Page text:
A message reads "End CCP" on a parade banner in Hong Kong on July 1, 2019. (Sung Pi-Lung/The Epoch Times)

Second, by accurately identifying the CCP’s weaknesses, policies may be developed that assist its fall and permit the U.S. and allied governments to prepare for its demise. Particularly relevant are the missions that the United States and its allies will have to execute in post-communist China. There will be many matters to address, but above all, the United States must employ missions that assist the Chinese people and ensure that all of China’s weapons of mass destruction are secured.

At the same time, the United States and allied governments must understand the profound U.S. limitations in causing the CCP’s fall from power. The end of the CCP will be caused by the Chinese people. However, there are more probable paths to the fall of the CCP, including an ideological crisis of legitimacy or the development of Chinese civil society. While the fall of the CCP isn’t likely to result from actions that the United States can compel, Washington may contribute to identifying policies to advance them to produce an outcome as favorable as possible to U.S. national security interests.

Third, understanding and applying the lessons of history regarding how previous communist regimes came to power and how they have fallen permits a broader comprehension of the CCP’s illegitimacy and how previous ideologies and regimes were overthrown without great power kinetic conflict. If Downfall 2.0 is successful and the CCP falls, then China enters a period of humanitarian crisis and the possibility of chaos. Democrats in Hong Kong and Taiwan will likely have key roles in transitioning to a post-communist government.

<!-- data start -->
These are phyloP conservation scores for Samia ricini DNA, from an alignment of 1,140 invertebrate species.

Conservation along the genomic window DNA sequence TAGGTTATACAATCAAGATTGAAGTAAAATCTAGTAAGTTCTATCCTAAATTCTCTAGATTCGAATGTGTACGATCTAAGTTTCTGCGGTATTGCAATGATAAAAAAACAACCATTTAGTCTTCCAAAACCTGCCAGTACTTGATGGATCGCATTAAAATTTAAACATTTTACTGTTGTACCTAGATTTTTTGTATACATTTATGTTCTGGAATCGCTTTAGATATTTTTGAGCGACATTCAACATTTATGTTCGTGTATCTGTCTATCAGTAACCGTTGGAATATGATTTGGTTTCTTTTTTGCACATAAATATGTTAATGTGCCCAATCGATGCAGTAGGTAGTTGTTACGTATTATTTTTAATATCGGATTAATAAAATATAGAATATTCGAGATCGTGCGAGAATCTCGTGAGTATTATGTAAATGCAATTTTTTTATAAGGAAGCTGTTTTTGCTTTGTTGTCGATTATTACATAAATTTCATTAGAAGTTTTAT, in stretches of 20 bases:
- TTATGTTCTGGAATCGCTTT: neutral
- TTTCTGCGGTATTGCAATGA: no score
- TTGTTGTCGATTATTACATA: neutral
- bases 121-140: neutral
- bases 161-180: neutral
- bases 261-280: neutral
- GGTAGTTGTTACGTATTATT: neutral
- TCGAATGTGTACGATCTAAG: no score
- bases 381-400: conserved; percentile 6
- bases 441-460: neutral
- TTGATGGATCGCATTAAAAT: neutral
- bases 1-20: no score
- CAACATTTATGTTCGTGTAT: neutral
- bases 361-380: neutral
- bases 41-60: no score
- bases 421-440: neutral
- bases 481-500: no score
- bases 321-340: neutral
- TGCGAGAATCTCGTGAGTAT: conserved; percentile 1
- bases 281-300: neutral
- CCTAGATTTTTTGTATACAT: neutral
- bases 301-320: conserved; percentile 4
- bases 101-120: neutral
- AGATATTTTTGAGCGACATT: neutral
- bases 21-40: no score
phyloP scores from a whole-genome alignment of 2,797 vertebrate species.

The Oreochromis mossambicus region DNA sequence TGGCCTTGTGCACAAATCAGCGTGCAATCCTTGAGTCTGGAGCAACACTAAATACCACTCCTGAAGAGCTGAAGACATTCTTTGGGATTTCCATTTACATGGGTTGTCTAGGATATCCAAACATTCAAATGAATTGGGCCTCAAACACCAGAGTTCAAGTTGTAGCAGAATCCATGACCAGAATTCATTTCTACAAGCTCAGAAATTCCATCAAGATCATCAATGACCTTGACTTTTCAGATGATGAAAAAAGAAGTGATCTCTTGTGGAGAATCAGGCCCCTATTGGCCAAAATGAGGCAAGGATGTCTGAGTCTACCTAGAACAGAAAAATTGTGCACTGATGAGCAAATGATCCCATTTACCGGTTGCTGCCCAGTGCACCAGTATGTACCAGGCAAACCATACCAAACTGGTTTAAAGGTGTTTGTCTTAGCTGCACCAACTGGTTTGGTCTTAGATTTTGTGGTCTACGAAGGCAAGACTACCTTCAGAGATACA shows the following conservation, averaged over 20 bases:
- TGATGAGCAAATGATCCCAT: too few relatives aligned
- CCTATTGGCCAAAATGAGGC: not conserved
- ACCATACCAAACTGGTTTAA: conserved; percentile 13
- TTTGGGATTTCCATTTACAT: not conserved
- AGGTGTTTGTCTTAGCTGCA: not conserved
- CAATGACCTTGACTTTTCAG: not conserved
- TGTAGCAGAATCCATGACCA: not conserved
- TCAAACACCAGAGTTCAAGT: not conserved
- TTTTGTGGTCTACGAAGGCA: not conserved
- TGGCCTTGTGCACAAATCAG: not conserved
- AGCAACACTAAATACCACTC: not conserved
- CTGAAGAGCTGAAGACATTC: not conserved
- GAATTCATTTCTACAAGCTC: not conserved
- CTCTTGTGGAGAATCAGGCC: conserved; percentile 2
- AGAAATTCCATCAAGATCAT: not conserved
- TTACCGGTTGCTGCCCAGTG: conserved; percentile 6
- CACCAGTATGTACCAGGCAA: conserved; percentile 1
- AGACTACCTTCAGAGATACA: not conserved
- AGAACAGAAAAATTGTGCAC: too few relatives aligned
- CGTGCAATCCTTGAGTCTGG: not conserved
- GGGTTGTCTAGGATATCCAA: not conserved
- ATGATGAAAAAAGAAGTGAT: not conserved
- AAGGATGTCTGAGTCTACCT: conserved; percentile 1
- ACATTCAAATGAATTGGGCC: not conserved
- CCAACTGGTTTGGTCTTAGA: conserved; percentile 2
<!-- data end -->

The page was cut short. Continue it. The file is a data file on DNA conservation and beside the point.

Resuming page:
Fourth, as the CCP targets the United States and its key allies, targeting the CCP by rejecting its legitimacy and planning for a post-communist China is an appropriate U.S. response. It demonstrates a resolve to Party leaders that the United States will fight in the realm of political warfare and target the center of gravity—the CCP itself. Engaging in political warfare also signals that it is determined to cause its downfall, which places the Party under pressure because it understands, at the root, that it’s illegitimate.